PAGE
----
We multiplied the amount of trips by the length and further multiplied these figures with carbon emission factors. This gives an overview of the amount of carbon emissions produced by traffic flowing within, towards and from the city. The total amount of CO2 emitted by transportation on land to and from Breda on a yearly basis is 0,37 Mton (megaton). To give a point of reference: the total amount of CO2 emitted by transportation on land in the Netherlands is around 32 Mton (figures for 2007) and for cars only this number is 19 Mton (source: CBS Netherlands). When elaborated this 0,37 Mton of CO2 onto the four mobility markets, the following figure is visible: internal trips are responsible for 17% of all emissions; trips made to and from the surrounding area 18%, trips made to and from neighbouring cities 20% and all further external trips account for 45% of all carbon emissions, as shown in figure 6.

TOTAL Internaltrips Bicycle fringe

Fig. 6 Carbon emissions of trips made within, towards and from Breda, per mobility market: (Goudappel Coffeng, 2011)

This gives a first insight in the possibilities for developing a sustainable mobility action plan. 'Only' around one fifth of all emissions can be located within the municipal boarders. For the remaining 80% trips between municipalities are responsible. This gave us the first lesson: sustainable transport policy is mainly effective when being implemented

on a regional scale. Municipal policy alone is not enough. It also gave further directions for regional policy measures: it is reasonable to think regional cycling and public transport-trips can be enlarged, considering the modal share in these markets.

Based on these figures, each mobility market's carbon emissions were further elaborated by transport mode (car, freight and public transport; bike is carbon neutral). Public transport has a low emission factor; freight accounts for a large factor, as is shown in figure 7 and Table 2.

In total 53% of all emissions are due to car; 42% is related to freight. Inner city car trips make up 13% of all emissions (50 kton out of 370 kton). Car trips made to and from the bicycle fringe make up another 13% of all emissions (48 kton out of 370 kton). So about a quarter of all transport related CO2-emissions can easily be shifted to sustainable modes of transport, as they are short distance trips. Another 10% can be reduced when trips to and from the surrounding cities connected to public transport are shifted from car to train. Adding these figures, a third of all transport related CO2 emissions have a reasonable potential to be performed by sustainable transport modes, such as walking, cycling and public transport.

Next to this, freight transport makes up a significant portion of emissions: 16% of all emissions are due to transport of goods within the city and to and from the bicycle fringe and surrounding cities. A larger part (44% of all emissions) is related to (inter)national transport, this is due to Breda's geographical location along international transport corridors.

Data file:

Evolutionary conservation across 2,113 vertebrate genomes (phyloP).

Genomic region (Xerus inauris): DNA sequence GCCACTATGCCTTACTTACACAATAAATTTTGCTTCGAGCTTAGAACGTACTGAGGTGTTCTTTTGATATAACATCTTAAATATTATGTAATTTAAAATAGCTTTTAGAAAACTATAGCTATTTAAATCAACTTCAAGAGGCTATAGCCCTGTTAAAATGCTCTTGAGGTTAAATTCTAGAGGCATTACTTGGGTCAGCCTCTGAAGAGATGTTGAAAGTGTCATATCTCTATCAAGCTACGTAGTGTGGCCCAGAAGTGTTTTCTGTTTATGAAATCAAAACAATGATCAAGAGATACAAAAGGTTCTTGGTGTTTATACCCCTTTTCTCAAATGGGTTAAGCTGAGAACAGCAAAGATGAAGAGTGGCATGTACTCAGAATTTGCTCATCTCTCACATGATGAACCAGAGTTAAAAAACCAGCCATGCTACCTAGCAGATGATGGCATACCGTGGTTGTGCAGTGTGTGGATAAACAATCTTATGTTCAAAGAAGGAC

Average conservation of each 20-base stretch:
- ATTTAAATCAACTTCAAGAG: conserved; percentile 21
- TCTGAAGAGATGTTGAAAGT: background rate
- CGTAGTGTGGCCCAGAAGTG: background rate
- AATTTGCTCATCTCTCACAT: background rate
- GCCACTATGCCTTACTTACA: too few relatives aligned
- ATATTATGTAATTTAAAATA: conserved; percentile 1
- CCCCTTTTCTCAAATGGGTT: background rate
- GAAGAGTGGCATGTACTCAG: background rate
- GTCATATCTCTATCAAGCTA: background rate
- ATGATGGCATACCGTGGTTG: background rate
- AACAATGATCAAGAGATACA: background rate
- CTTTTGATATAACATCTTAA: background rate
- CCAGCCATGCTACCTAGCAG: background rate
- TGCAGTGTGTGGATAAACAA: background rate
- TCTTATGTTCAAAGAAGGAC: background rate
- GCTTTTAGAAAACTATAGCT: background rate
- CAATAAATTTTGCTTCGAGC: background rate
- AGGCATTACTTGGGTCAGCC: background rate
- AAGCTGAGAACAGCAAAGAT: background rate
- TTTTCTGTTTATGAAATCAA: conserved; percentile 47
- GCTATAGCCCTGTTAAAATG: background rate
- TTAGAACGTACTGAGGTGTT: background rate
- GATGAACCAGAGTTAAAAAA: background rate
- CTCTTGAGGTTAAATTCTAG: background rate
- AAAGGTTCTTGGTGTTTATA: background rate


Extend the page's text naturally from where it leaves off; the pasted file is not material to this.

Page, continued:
internal trips public transport market

Fig. 7. Transport related CO2-emissions measured in kton/year divided on modality and mobility market (Goudappel Coffeng, 2011)

Table 2. Amount of CO2-emissions measured in kton / year divided on modality and mobility market: (Goudappel Coffeng, 2011)

Mobility market Total Car Public transport Freight

Internal traffic 64 17% 50 78% 2 4% 64 18%

Bicycle fringe 67 18% 48 72% 0 1% 67 27%

Public transport market 75 20% 39 51% 7 9% 76 39%

External trips 164 44% 61 37% 8 5% 164 58%

Total 370 100% 198 53% 18 5% 370 42%

The following can be concluded from step 2:

• A third of all transport related CO2-emissions have a reasonable potential to be transformed to sustainable modes of transport. Policy measures focusing on sustainable mobility should be focused on a modal from car to

sustainable modes of transport especially on short distance trips (<15 km) within the city and to and from the surrounding region.

• Over another third of all emissions are related to transport of goods. On this topic (inter)national policy measures are needed in order to increase sustainability.

3.3. Step 3: Designing sustainability measures

The analysis of the mobility system of the city and its emissions gave us insight in the current state of emissions and its potential for creating a more sustainable mobility system. The next was designing sustainability measures and assessing its impact on the total CO2 emissions. We used the sustainability framework from Banister (2008) and 'translated' this framework into four possible strategies, as shown in figure 8:

1. Avoid (avoid trips made through substitution by for example ICT);

2. Reduce (reduce distance & travel time reduction by infrastructural & land use measures);

3. Shift (modal shift towards sustainable transport modes);

4. Improve (increase efficiency by technical innovation).